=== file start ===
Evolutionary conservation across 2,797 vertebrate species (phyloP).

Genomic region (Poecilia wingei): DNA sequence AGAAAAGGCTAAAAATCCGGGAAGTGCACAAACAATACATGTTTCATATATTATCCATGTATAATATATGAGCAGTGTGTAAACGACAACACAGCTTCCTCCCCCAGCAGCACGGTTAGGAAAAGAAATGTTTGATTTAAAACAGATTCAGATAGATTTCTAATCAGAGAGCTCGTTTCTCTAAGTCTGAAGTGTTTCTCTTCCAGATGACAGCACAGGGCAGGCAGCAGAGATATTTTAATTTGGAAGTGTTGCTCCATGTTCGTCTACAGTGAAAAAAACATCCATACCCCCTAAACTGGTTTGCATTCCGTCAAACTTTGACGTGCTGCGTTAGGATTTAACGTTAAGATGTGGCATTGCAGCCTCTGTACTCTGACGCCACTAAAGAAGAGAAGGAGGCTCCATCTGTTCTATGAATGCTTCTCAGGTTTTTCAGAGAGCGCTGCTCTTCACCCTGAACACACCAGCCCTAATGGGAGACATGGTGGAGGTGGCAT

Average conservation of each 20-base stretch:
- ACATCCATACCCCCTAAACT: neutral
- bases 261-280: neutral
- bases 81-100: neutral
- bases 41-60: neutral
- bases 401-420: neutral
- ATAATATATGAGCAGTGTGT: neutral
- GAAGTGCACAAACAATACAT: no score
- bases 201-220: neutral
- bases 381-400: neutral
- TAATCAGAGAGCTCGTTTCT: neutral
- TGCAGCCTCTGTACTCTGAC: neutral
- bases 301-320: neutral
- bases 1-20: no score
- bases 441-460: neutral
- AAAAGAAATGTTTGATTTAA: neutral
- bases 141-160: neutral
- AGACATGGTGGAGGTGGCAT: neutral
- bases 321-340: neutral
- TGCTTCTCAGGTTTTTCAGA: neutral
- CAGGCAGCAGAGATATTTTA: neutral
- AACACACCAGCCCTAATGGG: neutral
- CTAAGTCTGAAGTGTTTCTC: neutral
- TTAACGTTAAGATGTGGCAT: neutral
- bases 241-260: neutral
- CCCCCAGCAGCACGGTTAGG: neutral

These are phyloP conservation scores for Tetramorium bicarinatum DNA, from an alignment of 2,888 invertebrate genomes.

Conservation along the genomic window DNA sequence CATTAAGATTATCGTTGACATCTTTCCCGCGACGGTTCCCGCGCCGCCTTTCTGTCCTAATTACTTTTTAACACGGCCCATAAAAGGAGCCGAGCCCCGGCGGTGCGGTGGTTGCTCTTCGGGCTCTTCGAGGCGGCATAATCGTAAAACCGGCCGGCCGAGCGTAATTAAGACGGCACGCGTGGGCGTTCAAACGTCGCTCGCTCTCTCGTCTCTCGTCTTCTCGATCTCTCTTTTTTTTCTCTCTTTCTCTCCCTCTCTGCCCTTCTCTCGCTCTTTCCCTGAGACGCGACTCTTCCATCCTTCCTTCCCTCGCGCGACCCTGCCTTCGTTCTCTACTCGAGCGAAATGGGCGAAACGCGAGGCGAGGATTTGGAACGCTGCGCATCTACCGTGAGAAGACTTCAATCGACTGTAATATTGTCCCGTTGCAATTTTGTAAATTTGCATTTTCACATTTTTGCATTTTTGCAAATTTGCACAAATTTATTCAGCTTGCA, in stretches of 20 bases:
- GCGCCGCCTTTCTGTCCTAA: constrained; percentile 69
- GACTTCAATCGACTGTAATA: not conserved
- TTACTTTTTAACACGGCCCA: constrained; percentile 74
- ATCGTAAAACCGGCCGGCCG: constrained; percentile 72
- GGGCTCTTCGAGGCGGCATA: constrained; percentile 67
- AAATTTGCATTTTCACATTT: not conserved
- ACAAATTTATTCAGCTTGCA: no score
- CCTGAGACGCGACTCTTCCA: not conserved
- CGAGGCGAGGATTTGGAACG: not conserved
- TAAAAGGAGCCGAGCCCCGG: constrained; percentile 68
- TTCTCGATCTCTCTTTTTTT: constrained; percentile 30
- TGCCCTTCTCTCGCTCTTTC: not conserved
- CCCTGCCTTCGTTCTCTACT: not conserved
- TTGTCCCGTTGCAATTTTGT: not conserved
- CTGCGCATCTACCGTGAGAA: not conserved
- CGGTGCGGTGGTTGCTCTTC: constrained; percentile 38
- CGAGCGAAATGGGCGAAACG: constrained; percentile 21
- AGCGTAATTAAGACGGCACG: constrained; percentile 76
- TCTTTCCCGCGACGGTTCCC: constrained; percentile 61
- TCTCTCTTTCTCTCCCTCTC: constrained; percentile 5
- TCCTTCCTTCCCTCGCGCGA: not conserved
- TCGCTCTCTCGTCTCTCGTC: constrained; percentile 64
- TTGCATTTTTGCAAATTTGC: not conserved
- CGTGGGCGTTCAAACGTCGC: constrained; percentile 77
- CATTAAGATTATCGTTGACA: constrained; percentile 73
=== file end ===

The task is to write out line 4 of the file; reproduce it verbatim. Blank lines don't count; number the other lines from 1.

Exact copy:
- ACATCCATACCCCCTAAACT: neutral